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Hot topic: Teaching kids fire prevention

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ROCHELLE B. BIRKELO
October 14, 2007

Larry Hainstock held up a picture of Andy’s house.


“Who has a house similar to this?’’ asked the lead inspector for the Janesville Fire Department.


About 60 first-graders at Roosevelt Elementary School raised their hands.


Then Hainstock opened the first two pages of his storybook so the children could see Andy’s bedroom—complete with a bed, nightstand and toy box.


To discuss the difference between toys and tools, Hainstock let students take turns pulling items from the toy box.


As they pulled out the paper items—a stove, Ninja turtle, teddy bear, power saw, boat and a book of matches—they identified each as a toy or tool and whether they were safe to be in Andy’s room.


“We shouldn’t have that in the toy box unless it’s pretend,” one student said of the power saw.


“That’s right,” Hainstock agreed.


“Should we play with a stove?


“No,” the students answered in unison.


“Who can tell me what week this is?” Hainstock asked.


“Fire week,” one answered.


“Fire Prevention Week,” Hainstock clarified.


“There’s one more thing in Andy’s toy box,” Hainstock said.


It was a book of matches, Alex Peters discovered.


“Ooooohhhhhhh,” the students sighed, immediately recognizing the danger.


“What happens if you play with matches?” Hainstock said.


“It causes fire,” one boy said.


“Andy forgot to give the matches to his parents. So he started playing with them, and guess what happened,” Hainstock said.


“There was a fire,” he added.


“That really happen?” a boy asked.


“See Andy’s bedroom now?” Hainstock said, as he turned the page and showed them nothing but gray and a bag full of ashes.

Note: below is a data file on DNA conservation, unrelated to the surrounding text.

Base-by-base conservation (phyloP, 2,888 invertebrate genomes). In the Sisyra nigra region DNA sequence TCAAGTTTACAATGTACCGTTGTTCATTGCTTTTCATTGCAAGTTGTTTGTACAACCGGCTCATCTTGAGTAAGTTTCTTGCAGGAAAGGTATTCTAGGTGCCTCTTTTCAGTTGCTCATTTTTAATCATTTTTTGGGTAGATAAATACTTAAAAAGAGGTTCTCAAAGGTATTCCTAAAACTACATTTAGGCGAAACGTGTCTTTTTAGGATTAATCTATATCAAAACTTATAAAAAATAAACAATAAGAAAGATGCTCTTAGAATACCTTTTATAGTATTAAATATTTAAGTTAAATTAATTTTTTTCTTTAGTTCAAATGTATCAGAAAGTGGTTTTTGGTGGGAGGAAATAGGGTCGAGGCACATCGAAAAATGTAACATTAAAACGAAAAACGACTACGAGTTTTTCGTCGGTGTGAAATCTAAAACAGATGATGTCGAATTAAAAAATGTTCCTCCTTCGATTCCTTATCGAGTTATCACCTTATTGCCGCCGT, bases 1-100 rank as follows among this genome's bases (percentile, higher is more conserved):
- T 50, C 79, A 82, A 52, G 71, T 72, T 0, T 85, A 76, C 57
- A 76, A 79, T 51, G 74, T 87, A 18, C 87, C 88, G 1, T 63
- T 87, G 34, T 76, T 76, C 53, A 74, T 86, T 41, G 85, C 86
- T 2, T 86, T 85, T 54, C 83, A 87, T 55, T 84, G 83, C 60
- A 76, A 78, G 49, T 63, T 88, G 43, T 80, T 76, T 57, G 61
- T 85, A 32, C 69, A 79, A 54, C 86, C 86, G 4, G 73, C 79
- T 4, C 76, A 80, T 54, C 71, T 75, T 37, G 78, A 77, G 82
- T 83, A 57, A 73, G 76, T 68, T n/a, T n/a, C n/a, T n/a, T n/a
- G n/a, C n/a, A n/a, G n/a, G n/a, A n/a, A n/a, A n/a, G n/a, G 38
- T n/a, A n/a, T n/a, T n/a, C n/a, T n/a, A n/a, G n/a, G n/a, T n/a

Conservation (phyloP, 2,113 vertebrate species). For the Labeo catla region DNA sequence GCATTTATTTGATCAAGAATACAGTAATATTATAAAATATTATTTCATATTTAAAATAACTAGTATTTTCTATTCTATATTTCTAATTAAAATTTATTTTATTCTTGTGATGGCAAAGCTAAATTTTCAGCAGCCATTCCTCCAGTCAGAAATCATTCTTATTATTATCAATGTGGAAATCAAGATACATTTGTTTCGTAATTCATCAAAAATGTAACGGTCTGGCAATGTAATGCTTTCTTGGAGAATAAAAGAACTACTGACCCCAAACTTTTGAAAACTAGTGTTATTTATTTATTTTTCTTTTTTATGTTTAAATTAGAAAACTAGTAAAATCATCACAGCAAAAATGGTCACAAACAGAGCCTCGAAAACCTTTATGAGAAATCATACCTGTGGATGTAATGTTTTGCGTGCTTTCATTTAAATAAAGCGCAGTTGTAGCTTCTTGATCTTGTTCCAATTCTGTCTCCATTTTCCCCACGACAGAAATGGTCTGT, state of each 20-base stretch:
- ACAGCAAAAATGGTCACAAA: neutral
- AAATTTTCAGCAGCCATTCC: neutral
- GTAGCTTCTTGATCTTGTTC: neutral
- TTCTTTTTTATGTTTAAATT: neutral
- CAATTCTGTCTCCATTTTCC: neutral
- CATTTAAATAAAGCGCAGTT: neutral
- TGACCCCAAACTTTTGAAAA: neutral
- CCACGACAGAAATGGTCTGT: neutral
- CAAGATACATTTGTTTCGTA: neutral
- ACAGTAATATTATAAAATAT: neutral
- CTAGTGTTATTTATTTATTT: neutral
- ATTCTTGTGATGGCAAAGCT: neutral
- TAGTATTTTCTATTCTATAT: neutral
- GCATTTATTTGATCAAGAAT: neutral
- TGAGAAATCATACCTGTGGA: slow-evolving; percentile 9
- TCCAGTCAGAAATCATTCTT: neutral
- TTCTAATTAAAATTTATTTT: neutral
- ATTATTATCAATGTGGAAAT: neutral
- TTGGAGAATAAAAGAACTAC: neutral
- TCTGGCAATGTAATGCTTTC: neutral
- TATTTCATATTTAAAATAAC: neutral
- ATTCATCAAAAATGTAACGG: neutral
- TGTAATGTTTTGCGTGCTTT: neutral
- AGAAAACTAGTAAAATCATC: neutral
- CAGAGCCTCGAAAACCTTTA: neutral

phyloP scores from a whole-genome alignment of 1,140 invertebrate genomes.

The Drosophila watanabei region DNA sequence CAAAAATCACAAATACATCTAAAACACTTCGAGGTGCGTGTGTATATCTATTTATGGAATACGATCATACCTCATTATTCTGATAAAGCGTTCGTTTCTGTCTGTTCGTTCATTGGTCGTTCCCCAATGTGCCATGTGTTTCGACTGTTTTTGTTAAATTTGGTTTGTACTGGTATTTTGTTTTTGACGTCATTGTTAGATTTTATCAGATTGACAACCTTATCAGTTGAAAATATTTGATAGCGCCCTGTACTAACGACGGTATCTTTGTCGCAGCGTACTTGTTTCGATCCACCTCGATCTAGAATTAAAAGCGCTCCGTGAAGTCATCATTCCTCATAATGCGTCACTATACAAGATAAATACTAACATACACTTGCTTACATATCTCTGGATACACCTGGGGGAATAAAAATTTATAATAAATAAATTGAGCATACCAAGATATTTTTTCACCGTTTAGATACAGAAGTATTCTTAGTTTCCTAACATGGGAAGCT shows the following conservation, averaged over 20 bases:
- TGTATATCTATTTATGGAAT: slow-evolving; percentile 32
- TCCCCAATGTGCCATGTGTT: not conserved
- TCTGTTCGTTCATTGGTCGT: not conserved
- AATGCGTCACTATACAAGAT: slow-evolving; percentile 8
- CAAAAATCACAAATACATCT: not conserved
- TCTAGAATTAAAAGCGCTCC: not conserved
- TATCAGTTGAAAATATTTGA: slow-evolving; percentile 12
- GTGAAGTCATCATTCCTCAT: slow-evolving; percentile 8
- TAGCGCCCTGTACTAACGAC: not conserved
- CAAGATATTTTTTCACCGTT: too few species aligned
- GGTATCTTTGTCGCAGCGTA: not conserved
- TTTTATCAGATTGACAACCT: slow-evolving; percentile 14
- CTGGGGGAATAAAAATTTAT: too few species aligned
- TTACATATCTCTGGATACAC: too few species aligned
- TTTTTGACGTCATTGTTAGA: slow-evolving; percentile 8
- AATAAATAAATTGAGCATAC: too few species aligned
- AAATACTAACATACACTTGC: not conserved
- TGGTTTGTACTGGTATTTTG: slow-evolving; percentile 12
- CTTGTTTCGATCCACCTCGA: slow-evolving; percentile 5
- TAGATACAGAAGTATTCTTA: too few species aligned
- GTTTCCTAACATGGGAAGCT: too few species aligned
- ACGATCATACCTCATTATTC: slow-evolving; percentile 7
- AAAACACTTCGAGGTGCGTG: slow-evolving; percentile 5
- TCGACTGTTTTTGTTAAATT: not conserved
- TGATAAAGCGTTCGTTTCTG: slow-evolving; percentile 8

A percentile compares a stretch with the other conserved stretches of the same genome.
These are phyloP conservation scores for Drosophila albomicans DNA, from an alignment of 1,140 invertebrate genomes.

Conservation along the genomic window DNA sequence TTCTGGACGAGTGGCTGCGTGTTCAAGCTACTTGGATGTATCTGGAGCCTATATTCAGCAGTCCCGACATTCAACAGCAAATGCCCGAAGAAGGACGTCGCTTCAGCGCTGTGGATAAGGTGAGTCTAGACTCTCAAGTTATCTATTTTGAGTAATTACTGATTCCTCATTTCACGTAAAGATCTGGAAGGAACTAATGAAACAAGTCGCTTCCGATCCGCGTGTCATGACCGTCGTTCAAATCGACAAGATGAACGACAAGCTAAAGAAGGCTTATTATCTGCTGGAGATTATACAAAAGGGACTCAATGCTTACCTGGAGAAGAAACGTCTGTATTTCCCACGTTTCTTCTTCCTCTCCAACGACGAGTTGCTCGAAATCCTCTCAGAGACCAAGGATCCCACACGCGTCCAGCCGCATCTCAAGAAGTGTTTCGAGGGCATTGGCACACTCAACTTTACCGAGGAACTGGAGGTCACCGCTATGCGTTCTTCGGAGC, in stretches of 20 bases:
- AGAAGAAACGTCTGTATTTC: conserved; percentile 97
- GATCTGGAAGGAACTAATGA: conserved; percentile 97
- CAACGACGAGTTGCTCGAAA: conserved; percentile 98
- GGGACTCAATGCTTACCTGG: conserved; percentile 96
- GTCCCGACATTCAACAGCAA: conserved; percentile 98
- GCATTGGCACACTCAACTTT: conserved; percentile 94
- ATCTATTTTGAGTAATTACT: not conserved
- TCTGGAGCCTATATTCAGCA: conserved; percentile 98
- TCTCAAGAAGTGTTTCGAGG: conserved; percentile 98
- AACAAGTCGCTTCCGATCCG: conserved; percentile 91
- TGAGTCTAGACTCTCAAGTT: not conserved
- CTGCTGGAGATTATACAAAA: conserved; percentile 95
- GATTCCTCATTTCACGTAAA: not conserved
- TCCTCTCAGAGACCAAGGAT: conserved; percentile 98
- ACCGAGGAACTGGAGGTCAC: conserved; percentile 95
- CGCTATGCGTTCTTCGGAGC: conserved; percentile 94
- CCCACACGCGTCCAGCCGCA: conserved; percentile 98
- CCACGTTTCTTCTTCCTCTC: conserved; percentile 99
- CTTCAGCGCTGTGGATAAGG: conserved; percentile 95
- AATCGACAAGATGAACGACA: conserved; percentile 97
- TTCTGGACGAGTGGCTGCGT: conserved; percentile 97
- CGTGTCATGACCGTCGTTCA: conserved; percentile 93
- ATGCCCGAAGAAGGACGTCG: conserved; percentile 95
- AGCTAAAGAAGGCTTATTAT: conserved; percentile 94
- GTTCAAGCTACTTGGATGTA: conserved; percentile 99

“That’s all that’s left of his toy box now because he forgot the message of playing with toys and not tools,” Hainstock said.


“So if you’re out playing at school and you find matches or a lighter what should you do with them? Give them to the teacher. Or if you’re not sure what it is, make sure you tell an adult. But never play with anything that could be dangerous,’’ he added.


Hainstock reminded kids to stop, drop and roll if their clothes catch on fire.


“If a fire has air on it, it will get bigger. So you never want to run, even though it’s hard not to when you’re scared,” Hainstock said.


Hainstock talked about how to call 911 in an emergency and the importance of memorizing home phone numbers, plus creating an exit plan similar to the monthly school fire drills and establishing a meeting place.


“It’s all about how to be safe in a fire,” Hainstock said.


Teacher Hope Langston agreed.


“All children need the basic rules of fire safety,” she said.


“That why during fire safety week we ask someone from the fire department to come in.”


Fire prevention tips


-- Install smoke alarms on every floor and in every sleeping area.


-- Test smoke alarms at least once a month.


-- Replace smoke alarm batteries at least once a year.


-- Replace any smoke alarm more than 10 years old.


-- Never disable a smoke alarm even if you experience “nuisance” alarms while cooking or showering.


-- Make a fire escape plan and practice it at least every six months with your family, baby-sitters and older family members.


-- Hold a fire drill during the night to assess if smoke alarms are loud enough to wake children.


-- Make sure fire extinguishers are fully charged.


-- Keep the stovetop clean and free of clutter.


-- Place space heaters at least 3 feet from walls and anything else that can burn.


-- If you have a fireplace, use a screen to catch sparks and have the chimney inspected and cleaned at least once a year.


-- Encourage smokers to smoke outside.


-- Keep matches and lighters locked in a high cupboard, out of sight and reach of children.


-- Store paint, gasoline, and other flammable liquids outside and away from flames and sparks.


Source: Janesville Fire Department



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